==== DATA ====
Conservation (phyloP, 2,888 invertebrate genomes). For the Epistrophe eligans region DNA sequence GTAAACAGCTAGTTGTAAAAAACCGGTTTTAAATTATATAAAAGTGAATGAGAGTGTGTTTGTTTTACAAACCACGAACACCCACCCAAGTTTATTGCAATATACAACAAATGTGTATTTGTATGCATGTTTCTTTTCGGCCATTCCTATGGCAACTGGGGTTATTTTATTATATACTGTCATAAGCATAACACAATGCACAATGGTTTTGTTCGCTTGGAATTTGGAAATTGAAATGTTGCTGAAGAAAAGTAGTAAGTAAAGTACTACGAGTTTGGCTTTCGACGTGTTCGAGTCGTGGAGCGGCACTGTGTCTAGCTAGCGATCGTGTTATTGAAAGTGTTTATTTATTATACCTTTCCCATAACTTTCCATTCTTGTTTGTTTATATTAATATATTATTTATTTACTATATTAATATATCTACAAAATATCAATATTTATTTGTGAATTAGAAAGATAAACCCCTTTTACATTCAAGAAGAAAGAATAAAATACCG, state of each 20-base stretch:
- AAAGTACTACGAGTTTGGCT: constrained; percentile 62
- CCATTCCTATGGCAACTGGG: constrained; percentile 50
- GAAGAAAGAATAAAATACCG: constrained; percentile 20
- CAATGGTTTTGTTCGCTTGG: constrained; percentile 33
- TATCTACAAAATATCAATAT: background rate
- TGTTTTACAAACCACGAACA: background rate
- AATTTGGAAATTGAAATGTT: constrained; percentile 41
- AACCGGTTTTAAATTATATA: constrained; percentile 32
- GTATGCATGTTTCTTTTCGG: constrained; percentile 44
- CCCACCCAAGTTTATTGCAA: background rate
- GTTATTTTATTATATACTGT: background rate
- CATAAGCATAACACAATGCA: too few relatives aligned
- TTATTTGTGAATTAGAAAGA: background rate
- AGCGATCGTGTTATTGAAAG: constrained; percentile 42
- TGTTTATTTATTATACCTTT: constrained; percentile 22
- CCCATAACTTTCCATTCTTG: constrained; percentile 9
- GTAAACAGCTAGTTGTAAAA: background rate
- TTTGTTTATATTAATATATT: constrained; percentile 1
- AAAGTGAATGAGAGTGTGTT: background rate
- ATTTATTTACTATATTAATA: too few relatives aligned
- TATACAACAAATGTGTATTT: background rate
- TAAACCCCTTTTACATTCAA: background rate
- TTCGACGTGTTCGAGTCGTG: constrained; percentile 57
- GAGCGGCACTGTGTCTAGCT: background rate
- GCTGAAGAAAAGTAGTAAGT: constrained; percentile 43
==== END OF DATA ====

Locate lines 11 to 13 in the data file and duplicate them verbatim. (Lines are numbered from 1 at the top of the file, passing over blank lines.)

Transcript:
- CCCACCCAAGTTTATTGCAA: background rate
- GTTATTTTATTATATACTGT: background rate
- CATAAGCATAACACAATGCA: too few relatives aligned